Year: 2018

Four Reasons Why Giving Your Home to Your Children Isn’t the Best Way to Protect It From Medicaid

Protect your home from State of Florida Medicaid estate recovery and the nursing home with an experienced elder law attorney and Medicaid planning, perhaps with a lady bird deedYou may be afraid of losing your house to the nursing home, the State, or otherwise, if you must enter a nursing home and apply for Medicaid benefits to pay for the nursing home. While this fear may be well-founded in the vast majority of states, transferring the home to your children is usually not the best way to protect it, and that’s especially true in Florida.

Although you generally do not have to sell your home in order to qualify for Medicaid coverage of nursing home care, the state could file a claim in your probate estate against the house after you die. If you get help from Medicaid to pay for the nursing home, the state must attempt to recoup from your estate whatever benefits it paid for your care. This is called Medicaid “estate recovery.” If you want to protect your home from Medicaid estate recovery, you may be tempted to give it to your children. In Florida, that could be a costly mistake.  Even for states other than Florida, there are at least three reasons not to transfer your home to your children.

Reason No. 1:  Florida Homestead Protection.

The first reason you probably will not want to transfer your home to your children in Florida, is that in Florida your homestead property is protected from claims of creditors, including Medicaid estate recovery. The Florida Constitution specifically provides that creditors (including Medicaid) cannot attach a lien to your homestead property. In Florida, even if you go into a nursing home, there is a presumption that you have an “intent to return” to your homestead property which continues the protection from creditors even if you move into a nursing home. Medicaid estate recovery, therefore, is not an issue in Florida for your homestead property, so long as it retains its homestead character.

The homestead protection from creditors continues through the probate estate in Florida, unless you have no legal heirs at the time of your death.  “Legal heirs” are defined in the Florida Statutes, Chapter 732.  If there is a chance that you won’t have legal heirs, or if you want certain specified heirs to receive your homestead property at your death, an enhanced life estate deed (sometimes called a “lady bird” deed), can be used to provide for the automatic transfer of your homestead immediately upon your death.  The transfer of the ownership of the home will not be subject to probate or to the claims of your creditors (including the State of Florida Medicaid estate recovery). Florida is one of just a few states that recognize the enhanced life estate deed. The transfer by an enhanced life estate deed also avoids the other three reasons for not transferring your home to your children that are listed below.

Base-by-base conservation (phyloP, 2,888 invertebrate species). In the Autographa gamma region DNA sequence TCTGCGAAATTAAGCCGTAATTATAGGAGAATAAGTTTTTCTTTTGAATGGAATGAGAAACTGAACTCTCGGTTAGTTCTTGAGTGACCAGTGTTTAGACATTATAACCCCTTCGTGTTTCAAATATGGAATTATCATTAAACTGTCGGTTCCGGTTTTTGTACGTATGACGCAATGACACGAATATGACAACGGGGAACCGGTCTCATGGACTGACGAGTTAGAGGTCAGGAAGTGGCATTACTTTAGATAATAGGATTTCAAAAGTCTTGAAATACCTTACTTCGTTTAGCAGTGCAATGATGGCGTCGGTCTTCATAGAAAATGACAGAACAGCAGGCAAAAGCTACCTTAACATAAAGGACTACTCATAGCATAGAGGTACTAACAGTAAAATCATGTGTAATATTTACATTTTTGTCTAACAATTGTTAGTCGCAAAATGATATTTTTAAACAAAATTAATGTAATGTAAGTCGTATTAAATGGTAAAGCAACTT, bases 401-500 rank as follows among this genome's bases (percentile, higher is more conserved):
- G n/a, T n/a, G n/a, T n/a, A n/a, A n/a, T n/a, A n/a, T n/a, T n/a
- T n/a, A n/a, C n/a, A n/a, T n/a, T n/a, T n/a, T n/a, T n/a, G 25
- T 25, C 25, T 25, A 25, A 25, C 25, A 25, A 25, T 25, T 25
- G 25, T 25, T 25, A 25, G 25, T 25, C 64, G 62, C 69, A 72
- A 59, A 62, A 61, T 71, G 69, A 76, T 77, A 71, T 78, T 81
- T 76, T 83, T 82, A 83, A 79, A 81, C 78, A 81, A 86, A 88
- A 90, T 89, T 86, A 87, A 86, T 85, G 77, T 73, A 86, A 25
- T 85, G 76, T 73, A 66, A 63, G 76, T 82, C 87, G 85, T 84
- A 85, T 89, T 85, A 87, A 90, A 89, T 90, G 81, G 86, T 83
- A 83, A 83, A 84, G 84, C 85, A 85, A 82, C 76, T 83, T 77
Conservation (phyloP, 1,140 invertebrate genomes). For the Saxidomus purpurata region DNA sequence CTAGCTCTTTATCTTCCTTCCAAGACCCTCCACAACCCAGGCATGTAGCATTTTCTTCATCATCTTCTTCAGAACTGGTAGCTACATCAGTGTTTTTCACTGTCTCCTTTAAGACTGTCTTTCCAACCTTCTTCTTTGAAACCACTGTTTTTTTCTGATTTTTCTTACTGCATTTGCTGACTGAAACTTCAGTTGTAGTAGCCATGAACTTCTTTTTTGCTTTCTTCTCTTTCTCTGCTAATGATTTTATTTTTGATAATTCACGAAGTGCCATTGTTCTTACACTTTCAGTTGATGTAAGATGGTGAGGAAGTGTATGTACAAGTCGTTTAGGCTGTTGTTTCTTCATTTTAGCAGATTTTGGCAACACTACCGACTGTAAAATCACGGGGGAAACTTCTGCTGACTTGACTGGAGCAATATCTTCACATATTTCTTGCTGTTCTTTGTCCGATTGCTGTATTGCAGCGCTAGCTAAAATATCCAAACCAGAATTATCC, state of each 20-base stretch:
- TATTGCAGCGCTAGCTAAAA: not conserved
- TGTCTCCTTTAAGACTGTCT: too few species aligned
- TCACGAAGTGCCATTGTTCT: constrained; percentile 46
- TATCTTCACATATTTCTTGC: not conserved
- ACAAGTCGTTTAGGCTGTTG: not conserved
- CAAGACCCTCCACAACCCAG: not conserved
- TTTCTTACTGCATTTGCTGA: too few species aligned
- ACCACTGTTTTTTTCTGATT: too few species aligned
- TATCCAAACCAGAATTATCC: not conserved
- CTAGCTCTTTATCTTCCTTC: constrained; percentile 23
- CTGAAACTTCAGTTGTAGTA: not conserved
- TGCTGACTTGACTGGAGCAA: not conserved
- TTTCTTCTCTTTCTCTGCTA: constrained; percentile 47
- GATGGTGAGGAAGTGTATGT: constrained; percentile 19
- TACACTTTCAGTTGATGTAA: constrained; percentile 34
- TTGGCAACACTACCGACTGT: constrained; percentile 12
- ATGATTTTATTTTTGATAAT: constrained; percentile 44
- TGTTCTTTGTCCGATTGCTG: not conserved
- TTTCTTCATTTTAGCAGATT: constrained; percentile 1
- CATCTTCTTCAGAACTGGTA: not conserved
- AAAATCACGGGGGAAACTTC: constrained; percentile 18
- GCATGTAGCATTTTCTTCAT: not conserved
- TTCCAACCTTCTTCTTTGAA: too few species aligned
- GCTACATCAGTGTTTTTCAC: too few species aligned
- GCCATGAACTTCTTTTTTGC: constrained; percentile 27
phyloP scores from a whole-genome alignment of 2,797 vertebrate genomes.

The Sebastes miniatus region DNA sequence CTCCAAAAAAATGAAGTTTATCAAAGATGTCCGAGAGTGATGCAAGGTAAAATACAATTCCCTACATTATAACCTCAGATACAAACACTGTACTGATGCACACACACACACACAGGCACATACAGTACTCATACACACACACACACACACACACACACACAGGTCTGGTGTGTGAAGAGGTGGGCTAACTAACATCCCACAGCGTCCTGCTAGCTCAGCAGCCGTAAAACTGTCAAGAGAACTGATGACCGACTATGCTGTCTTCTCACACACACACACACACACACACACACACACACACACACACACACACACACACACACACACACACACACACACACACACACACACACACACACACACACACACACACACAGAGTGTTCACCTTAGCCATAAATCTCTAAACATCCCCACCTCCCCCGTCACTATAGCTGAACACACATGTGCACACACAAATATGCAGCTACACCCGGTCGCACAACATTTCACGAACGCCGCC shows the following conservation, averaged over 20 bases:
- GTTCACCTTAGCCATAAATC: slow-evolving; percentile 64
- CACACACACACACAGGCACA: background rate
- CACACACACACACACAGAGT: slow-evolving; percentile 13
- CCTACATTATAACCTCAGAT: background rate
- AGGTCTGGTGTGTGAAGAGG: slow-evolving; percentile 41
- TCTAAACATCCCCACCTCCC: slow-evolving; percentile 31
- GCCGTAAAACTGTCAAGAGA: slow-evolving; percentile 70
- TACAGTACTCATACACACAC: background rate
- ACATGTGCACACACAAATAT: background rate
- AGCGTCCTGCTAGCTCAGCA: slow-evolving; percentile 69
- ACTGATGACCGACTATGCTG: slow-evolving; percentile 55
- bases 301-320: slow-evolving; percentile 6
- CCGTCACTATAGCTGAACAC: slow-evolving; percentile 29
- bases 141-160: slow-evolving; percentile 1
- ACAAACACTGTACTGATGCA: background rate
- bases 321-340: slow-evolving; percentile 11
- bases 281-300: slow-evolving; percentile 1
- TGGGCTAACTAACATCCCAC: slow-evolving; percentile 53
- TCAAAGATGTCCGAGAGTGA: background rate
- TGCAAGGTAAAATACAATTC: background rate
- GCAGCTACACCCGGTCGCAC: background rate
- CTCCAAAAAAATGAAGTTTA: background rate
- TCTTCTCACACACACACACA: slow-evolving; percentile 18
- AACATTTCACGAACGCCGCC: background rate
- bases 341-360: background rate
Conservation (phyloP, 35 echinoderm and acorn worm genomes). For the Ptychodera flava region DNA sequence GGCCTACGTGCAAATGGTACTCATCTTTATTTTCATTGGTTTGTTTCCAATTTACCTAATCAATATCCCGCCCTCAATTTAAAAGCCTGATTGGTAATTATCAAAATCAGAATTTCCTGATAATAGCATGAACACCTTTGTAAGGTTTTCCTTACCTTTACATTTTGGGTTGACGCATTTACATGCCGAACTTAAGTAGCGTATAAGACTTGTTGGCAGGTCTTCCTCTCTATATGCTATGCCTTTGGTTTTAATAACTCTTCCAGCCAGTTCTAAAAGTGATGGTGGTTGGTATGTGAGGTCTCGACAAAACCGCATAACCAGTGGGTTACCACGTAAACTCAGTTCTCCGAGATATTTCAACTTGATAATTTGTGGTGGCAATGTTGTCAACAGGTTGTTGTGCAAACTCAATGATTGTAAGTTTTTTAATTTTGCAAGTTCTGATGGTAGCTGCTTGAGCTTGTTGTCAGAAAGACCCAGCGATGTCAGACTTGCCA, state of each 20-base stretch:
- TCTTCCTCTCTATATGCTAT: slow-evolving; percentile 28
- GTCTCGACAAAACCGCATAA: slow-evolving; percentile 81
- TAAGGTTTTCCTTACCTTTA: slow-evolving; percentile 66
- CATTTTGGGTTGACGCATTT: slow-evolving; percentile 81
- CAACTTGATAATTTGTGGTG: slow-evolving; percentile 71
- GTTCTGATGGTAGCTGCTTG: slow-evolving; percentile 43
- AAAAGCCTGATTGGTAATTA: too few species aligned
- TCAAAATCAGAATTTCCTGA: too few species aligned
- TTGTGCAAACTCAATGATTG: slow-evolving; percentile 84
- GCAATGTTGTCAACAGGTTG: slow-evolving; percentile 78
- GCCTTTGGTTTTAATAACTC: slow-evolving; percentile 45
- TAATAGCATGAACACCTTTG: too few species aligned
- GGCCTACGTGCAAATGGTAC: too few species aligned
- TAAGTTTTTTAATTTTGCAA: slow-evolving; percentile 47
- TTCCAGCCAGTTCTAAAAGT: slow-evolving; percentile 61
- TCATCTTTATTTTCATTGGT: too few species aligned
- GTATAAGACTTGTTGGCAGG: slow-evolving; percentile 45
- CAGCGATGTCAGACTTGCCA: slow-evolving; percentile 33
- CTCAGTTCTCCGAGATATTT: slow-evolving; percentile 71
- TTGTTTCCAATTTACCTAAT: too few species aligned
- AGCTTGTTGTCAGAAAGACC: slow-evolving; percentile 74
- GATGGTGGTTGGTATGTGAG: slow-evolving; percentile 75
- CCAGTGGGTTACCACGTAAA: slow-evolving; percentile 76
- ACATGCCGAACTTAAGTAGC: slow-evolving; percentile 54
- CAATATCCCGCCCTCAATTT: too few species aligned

Reason No. 2:  Medicaid ineligibility.

Most people do not realize that transferring your house to your children (or someone else) may make you ineligible for Medicaid for a period of time. The Florida Medicaid agency looks at any transfers made within five years of the Medicaid application. If you made a transfer for less than market value within that time period, the Florida Medicaid agency will impose a penalty period during which you will not be eligible for any Medicaid benefits. Depending on the house’s value, the period of Medicaid ineligibility could stretch for years. The right to receive Medicaid benefits would not begin until the Medicaid applicant has almost completely spent down all of their money and other assets.

There are certain circumstances which can allow you to transfer a home without penalty. You should consult a qualified and experienced elder law attorney before making any transfers. The exceptions that might allow you may freely transfer your home to the following individuals without incurring a transfer penalty include:

(a) to your spouse;

(b) to a child who is under age 21 or who is blind or disabled;

(c) into a trust for the sole benefit of a disabled individual under age 65 (even if the trust is for the benefit of the Medicaid applicant, under certain circumstances);

(d)  a sibling who has lived in the home during the year preceding the applicant’s institutionalization and who already holds an equity interest in the home;

(e)  a “caretaker child,” who is defined as a child of the person applying for Medicaid benefits, who lived in the house for at least two years prior to the applicant’s institutionalization in a nursing home, and who during that period provided care that allowed the applicant to avoid or delay moving into a nursing home stay.

Reason No. 3:  Loss of Control.

In addition to the potential loss of Medicaid benefits to pay for nursing home care caused by a transfer to your children, after transferring your house to your children, you will no longer own the house.  That means you will not have control of it. Your children can do what they want with the house. In addition, if your children are sued or get divorced or die, the house will be vulnerable to their creditors.

Reason No. 4:  Adverse Tax Consequences.